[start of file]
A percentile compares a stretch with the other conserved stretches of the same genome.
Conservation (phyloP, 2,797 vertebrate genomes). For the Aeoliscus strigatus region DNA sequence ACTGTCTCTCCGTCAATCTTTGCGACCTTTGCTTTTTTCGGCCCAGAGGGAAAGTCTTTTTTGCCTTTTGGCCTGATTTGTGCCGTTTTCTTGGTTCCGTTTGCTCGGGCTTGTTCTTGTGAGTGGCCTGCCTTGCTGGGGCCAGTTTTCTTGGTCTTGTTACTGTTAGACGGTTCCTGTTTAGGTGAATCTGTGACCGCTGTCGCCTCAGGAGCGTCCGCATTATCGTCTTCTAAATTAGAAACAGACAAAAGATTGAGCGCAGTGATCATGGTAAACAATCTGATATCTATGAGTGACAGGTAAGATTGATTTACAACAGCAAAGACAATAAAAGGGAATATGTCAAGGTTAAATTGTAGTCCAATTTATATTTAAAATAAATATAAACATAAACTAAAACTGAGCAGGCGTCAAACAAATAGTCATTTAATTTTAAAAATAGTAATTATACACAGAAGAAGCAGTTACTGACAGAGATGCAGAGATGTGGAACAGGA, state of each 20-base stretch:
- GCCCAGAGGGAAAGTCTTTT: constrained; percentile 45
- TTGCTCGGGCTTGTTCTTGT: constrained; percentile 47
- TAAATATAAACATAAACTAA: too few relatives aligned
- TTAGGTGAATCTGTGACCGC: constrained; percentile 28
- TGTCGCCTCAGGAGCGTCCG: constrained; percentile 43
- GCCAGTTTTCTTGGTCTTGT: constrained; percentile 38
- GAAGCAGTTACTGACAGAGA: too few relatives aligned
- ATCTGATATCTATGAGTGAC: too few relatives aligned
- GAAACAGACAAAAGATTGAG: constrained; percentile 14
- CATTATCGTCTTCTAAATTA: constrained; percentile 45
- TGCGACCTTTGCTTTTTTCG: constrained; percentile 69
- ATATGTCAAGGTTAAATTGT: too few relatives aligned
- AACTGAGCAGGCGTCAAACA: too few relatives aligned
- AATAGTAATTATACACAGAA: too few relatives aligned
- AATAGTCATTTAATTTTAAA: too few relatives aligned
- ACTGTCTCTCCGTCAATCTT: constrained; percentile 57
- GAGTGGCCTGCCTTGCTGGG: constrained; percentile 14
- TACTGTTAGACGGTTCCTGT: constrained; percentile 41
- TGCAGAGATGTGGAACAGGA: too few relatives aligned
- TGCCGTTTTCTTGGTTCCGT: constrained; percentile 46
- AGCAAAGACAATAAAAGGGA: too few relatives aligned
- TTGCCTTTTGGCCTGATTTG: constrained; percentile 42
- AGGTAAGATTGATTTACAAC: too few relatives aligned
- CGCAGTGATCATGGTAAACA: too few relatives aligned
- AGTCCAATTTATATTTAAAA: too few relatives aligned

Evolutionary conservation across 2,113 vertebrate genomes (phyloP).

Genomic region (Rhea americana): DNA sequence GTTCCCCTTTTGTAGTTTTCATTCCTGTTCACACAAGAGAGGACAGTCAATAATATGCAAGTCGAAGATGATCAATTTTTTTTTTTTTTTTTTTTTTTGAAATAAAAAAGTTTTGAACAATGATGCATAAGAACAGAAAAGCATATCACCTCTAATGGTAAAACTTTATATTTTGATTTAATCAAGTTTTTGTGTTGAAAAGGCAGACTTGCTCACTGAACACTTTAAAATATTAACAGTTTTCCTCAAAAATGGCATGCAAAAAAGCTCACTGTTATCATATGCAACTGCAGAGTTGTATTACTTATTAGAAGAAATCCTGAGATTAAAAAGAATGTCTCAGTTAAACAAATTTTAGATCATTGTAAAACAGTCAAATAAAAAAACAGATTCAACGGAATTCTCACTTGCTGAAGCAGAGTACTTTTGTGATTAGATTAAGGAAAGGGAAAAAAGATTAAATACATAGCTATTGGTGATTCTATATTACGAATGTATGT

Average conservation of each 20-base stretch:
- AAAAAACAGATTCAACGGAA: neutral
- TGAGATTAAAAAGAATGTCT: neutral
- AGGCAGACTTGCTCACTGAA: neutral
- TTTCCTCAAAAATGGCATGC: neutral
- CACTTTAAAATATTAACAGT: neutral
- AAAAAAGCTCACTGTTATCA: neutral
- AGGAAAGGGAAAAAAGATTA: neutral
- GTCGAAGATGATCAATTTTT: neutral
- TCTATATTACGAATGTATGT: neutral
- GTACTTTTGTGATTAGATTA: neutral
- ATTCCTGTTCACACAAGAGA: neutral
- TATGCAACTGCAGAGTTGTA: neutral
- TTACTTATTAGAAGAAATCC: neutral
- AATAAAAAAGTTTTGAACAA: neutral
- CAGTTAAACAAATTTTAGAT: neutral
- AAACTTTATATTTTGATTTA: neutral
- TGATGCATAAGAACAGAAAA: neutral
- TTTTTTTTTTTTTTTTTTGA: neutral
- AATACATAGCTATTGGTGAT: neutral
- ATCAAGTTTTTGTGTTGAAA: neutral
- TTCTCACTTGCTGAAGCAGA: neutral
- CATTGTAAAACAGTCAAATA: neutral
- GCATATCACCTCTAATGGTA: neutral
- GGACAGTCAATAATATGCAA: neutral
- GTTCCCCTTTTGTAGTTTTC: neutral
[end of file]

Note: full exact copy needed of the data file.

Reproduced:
A percentile compares a stretch with the other conserved stretches of the same genome.
Conservation (phyloP, 2,797 vertebrate genomes). For the Aeoliscus strigatus region DNA sequence ACTGTCTCTCCGTCAATCTTTGCGACCTTTGCTTTTTTCGGCCCAGAGGGAAAGTCTTTTTTGCCTTTTGGCCTGATTTGTGCCGTTTTCTTGGTTCCGTTTGCTCGGGCTTGTTCTTGTGAGTGGCCTGCCTTGCTGGGGCCAGTTTTCTTGGTCTTGTTACTGTTAGACGGTTCCTGTTTAGGTGAATCTGTGACCGCTGTCGCCTCAGGAGCGTCCGCATTATCGTCTTCTAAATTAGAAACAGACAAAAGATTGAGCGCAGTGATCATGGTAAACAATCTGATATCTATGAGTGACAGGTAAGATTGATTTACAACAGCAAAGACAATAAAAGGGAATATGTCAAGGTTAAATTGTAGTCCAATTTATATTTAAAATAAATATAAACATAAACTAAAACTGAGCAGGCGTCAAACAAATAGTCATTTAATTTTAAAAATAGTAATTATACACAGAAGAAGCAGTTACTGACAGAGATGCAGAGATGTGGAACAGGA, state of each 20-base stretch:
- GCCCAGAGGGAAAGTCTTTT: constrained; percentile 45
- TTGCTCGGGCTTGTTCTTGT: constrained; percentile 47
- TAAATATAAACATAAACTAA: too few relatives aligned
- TTAGGTGAATCTGTGACCGC: constrained; percentile 28
- TGTCGCCTCAGGAGCGTCCG: constrained; percentile 43
- GCCAGTTTTCTTGGTCTTGT: constrained; percentile 38
- GAAGCAGTTACTGACAGAGA: too few relatives aligned
- ATCTGATATCTATGAGTGAC: too few relatives aligned
- GAAACAGACAAAAGATTGAG: constrained; percentile 14
- CATTATCGTCTTCTAAATTA: constrained; percentile 45
- TGCGACCTTTGCTTTTTTCG: constrained; percentile 69
- ATATGTCAAGGTTAAATTGT: too few relatives aligned
- AACTGAGCAGGCGTCAAACA: too few relatives aligned
- AATAGTAATTATACACAGAA: too few relatives aligned
- AATAGTCATTTAATTTTAAA: too few relatives aligned
- ACTGTCTCTCCGTCAATCTT: constrained; percentile 57
- GAGTGGCCTGCCTTGCTGGG: constrained; percentile 14
- TACTGTTAGACGGTTCCTGT: constrained; percentile 41
- TGCAGAGATGTGGAACAGGA: too few relatives aligned
- TGCCGTTTTCTTGGTTCCGT: constrained; percentile 46
- AGCAAAGACAATAAAAGGGA: too few relatives aligned
- TTGCCTTTTGGCCTGATTTG: constrained; percentile 42
- AGGTAAGATTGATTTACAAC: too few relatives aligned
- CGCAGTGATCATGGTAAACA: too few relatives aligned
- AGTCCAATTTATATTTAAAA: too few relatives aligned

Evolutionary conservation across 2,113 vertebrate genomes (phyloP).

Genomic region (Rhea americana): DNA sequence GTTCCCCTTTTGTAGTTTTCATTCCTGTTCACACAAGAGAGGACAGTCAATAATATGCAAGTCGAAGATGATCAATTTTTTTTTTTTTTTTTTTTTTTGAAATAAAAAAGTTTTGAACAATGATGCATAAGAACAGAAAAGCATATCACCTCTAATGGTAAAACTTTATATTTTGATTTAATCAAGTTTTTGTGTTGAAAAGGCAGACTTGCTCACTGAACACTTTAAAATATTAACAGTTTTCCTCAAAAATGGCATGCAAAAAAGCTCACTGTTATCATATGCAACTGCAGAGTTGTATTACTTATTAGAAGAAATCCTGAGATTAAAAAGAATGTCTCAGTTAAACAAATTTTAGATCATTGTAAAACAGTCAAATAAAAAAACAGATTCAACGGAATTCTCACTTGCTGAAGCAGAGTACTTTTGTGATTAGATTAAGGAAAGGGAAAAAAGATTAAATACATAGCTATTGGTGATTCTATATTACGAATGTATGT

Average conservation of each 20-base stretch:
- AAAAAACAGATTCAACGGAA: neutral
- TGAGATTAAAAAGAATGTCT: neutral
- AGGCAGACTTGCTCACTGAA: neutral
- TTTCCTCAAAAATGGCATGC: neutral
- CACTTTAAAATATTAACAGT: neutral
- AAAAAAGCTCACTGTTATCA: neutral
- AGGAAAGGGAAAAAAGATTA: neutral
- GTCGAAGATGATCAATTTTT: neutral
- TCTATATTACGAATGTATGT: neutral
- GTACTTTTGTGATTAGATTA: neutral
- ATTCCTGTTCACACAAGAGA: neutral
- TATGCAACTGCAGAGTTGTA: neutral
- TTACTTATTAGAAGAAATCC: neutral
- AATAAAAAAGTTTTGAACAA: neutral
- CAGTTAAACAAATTTTAGAT: neutral
- AAACTTTATATTTTGATTTA: neutral
- TGATGCATAAGAACAGAAAA: neutral
- TTTTTTTTTTTTTTTTTTGA: neutral
- AATACATAGCTATTGGTGAT: neutral
- ATCAAGTTTTTGTGTTGAAA: neutral
- TTCTCACTTGCTGAAGCAGA: neutral
- CATTGTAAAACAGTCAAATA: neutral
- GCATATCACCTCTAATGGTA: neutral
- GGACAGTCAATAATATGCAA: neutral
- GTTCCCCTTTTGTAGTTTTC: neutral